It's only been a decade and a half since the height of the AIDS epidemic. Yet there's profound amnesia about what happened during those years, in which hundreds of thousands of people died in this country, ignored by a government that only helped those with the disease after being forced through direct action. Writer Sarah Schulman argues that AIDS paved the way for massive gentrification in cities like New York and San Francisco. She describes the erasure of a liberatory queer culture and its replacement with a conservative one.
What does revolution mean to movement elders Grace Lee Boggs and Angela Davis? What should it encompass, and whom should it involve? Boggs and Davis spoke recently in Berkeley. And Daniel Rasmussen tells the story of the largest slave revolt in US history, which took place in 1811 in and around New Orleans.
What are the real reasons for this nation's unprecedented (in world history) boom in incarceration? Is the prison a tool to fight crime, or does it serve an entirely different purpose? And what about the notion of a prison-industrial complex: does that have any relation to reality? Loïc Wacquant analyzes the rise of the penal state in the context of sustained assaults on welfare and the collapse of the Black ghetto. (Encore presentation.)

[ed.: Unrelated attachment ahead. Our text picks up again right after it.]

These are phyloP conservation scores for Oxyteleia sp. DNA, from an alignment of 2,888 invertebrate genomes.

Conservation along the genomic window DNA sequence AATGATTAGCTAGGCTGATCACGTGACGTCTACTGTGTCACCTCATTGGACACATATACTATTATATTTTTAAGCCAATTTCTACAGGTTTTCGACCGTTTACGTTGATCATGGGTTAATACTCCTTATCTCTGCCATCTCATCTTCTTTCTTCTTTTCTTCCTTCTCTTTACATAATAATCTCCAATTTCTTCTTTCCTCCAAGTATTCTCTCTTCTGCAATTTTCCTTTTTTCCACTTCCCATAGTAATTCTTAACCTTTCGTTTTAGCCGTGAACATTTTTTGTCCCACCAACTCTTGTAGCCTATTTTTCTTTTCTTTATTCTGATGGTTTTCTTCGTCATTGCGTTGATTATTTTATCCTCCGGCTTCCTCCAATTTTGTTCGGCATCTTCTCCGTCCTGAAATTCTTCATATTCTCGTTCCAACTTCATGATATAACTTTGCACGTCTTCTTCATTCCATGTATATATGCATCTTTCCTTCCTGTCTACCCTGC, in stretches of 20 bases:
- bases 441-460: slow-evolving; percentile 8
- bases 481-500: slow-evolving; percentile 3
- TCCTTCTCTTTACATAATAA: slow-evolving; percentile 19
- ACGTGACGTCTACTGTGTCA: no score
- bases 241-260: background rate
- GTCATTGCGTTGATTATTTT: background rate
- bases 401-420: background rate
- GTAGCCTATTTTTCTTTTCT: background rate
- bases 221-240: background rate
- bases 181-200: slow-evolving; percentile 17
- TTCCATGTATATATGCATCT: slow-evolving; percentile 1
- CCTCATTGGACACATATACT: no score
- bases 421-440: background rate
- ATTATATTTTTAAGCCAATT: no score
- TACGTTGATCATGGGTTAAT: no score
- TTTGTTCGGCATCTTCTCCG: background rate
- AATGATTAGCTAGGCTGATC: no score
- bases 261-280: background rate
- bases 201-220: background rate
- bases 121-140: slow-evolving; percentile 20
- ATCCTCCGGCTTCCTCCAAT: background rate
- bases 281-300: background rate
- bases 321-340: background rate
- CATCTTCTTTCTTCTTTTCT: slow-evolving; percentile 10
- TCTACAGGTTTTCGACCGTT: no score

Grace Lee Boggs and Angela Davis have thought, written, and acted courageously for decades. In a rare joint presentation on March 2, they spoke about, among other things, Occupy, nonviolence, and grassroots activism. Alex Gilvarry is a relative newcomer to political thinking, but his debut novel follows an immigrant to the US who winds up at Guantanamo.
If you don't have the time or inclination to do your taxes, many national tax-preparation outlets are waiting to help. Or maybe "help" isn't the appropriate word. According to Gary Rivlin, instant tax-prep chains, payday lenders, check-cashing operations, and a host of other outfits are preying on -- and making billions of dollars off of -- the desperately poor. (Encore presentation.)
Breast cancer may be the most feared disease that women face: one out of every eight women is expected to get the illness in her lifetime. But how much of that fear is produced not by biology but society? Historian and medical doctor Robert Aronowitz has written a social history of breast cancer from the 19th century to the present. He argues that overzealous screening -- detecting cells that would never advance into full-blown cancer -- has fueled a sense of risk that serves neither patients nor the medical understanding of the disease.